Achieving Quality Performance and Results
Projects are performed to deliver quality products/services and satisfy budget, and schedule expectations. This article focuses in on quality deliverables, their relationship to quality performance, and the quality management process that seeks to ensure that quality criteria are met.
The quality of performance (the work required to deliver results) and the quality of the outcome (a service or product) are intimately related. Every outcome is the result of performance, a process. High quality performance delivers high quality outcomes. The process is the key. If it is a good one, it makes sure that quality is defined and mutually understood by stakeholders and that “critical assessment” is done with positive attitudes.
If you can’t describe what you are doing as a process, you don’t know what you’re doing.
W. Edwards Deming
Quality management (QM) is a process. It is well described in PM standards, yet poorly defined quality criteria and personal reactions to critical assessment, if it is done at all, get in the way of applying quality management principles.
The goal of quality management is to improve the probability of achieving quality outcomes. It makes sure results are being developed in a way that leads to success and whether success has been achieved.
Effective quality management relies on a simple model:
- Set quality criteria
- Define the process for controlling quality, including roles and responsibilities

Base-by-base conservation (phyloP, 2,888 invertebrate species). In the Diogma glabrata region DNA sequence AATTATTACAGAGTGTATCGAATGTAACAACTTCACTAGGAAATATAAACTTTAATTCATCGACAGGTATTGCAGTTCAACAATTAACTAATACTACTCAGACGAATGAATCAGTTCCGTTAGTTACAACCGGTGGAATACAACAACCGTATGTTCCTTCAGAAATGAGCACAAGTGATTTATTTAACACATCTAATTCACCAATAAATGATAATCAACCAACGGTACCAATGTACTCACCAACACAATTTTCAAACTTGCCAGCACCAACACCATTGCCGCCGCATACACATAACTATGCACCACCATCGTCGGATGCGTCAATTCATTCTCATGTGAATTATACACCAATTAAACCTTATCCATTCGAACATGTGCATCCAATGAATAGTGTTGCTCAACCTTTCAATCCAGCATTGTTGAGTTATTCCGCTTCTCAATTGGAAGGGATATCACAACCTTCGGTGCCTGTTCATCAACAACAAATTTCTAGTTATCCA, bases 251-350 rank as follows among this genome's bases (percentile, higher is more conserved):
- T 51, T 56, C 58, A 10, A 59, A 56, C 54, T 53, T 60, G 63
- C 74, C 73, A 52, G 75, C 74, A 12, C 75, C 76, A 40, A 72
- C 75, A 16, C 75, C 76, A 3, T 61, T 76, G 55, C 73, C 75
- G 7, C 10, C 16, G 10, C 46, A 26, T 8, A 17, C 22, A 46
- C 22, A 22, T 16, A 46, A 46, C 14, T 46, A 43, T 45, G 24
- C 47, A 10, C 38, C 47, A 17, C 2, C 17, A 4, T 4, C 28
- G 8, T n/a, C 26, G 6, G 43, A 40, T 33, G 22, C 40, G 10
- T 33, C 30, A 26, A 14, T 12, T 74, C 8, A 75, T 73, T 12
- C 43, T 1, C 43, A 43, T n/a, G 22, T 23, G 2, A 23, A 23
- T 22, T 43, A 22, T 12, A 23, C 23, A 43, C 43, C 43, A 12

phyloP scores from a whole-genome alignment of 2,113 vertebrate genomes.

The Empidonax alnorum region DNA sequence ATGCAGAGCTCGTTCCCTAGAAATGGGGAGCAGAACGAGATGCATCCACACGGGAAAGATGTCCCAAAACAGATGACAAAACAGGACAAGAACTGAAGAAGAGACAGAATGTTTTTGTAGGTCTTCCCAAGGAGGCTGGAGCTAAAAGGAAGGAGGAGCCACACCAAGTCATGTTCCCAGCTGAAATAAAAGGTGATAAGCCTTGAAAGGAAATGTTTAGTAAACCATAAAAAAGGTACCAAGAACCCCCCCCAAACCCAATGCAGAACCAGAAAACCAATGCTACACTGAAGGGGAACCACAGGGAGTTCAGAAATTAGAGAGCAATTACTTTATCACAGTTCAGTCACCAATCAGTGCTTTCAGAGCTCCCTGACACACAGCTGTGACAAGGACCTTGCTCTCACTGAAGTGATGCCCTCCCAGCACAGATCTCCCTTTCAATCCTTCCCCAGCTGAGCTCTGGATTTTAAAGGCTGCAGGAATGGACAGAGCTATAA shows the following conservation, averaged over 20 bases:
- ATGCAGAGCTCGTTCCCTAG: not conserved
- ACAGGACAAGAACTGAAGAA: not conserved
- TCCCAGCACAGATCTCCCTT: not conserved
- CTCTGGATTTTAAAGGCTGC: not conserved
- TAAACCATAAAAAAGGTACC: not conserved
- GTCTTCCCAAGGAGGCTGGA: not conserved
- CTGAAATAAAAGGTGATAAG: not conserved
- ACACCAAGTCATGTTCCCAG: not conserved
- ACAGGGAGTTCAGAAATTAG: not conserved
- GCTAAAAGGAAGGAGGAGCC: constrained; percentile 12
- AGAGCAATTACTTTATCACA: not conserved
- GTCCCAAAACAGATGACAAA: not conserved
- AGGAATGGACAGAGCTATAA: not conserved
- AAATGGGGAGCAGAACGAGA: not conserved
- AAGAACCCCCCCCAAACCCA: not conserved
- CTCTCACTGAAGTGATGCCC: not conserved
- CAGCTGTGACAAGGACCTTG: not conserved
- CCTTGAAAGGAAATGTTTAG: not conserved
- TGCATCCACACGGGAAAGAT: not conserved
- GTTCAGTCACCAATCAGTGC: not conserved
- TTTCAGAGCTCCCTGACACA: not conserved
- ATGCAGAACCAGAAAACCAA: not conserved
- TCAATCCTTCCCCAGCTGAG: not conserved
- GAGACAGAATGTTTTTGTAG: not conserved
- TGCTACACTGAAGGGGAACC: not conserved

- Assess performance against the criteria
It is a variation on the classic Plan, Do, Check, Act (PDCA) model. So simple and rational. Yet, there is still need to raise quality consciousness and overcome the obstacles to a practical effective quality management process.
What Gets in the Way?
There are three primary obstacles to achieving quality outcomes: lack of clear definition of quality attributes (specifications), poor collaboration, and resistance to critical assessment. These are strongly influenced by people’s attitudes (mindset) and their setting – organizational values, processes, and relationships.
Fuzzy Specs – Lack of Objective Criteria
If you and other stakeholders don’t know what quality is how can you achieve it?
Clarity and agreement regarding what you and other stakeholders mean by quality in each case, avoid subjective expectations and the inevitable conflicts that occur between those who deliver and those who receive and/or assess results. One person’s sense of quality is often not the same as another’s, so it is important to get into details about what is expected.
This obstacle seems easy to overcome. All you have to do is specify the product and performance with objective quality criteria.
But anyone with experience knows that it is not so easy. It takes time, skill, effort and most of all collaboration among performers requirements analysts, quality management staff, users, and clients.
For example, performance quality can be defined in terms of error or defect rates and productivity. Product quality, in terms of measurable attributes such as resiliency, duration, reliability, and customer satisfaction. Service quality can be specified with parameters for response time, customer satisfaction, etc.
Defining requirements takes time and effort. And it is hard to specify the less quantifiable quality criteria like color and texture, look and feel, refined finishing, absence of subtle flaws.
Clients often say that they’ll know quality when they see it. That tells you that when it comes to specifying quality look and feel requirements, it is best to use examples, CAD renderings, prototypes, and an agile approach.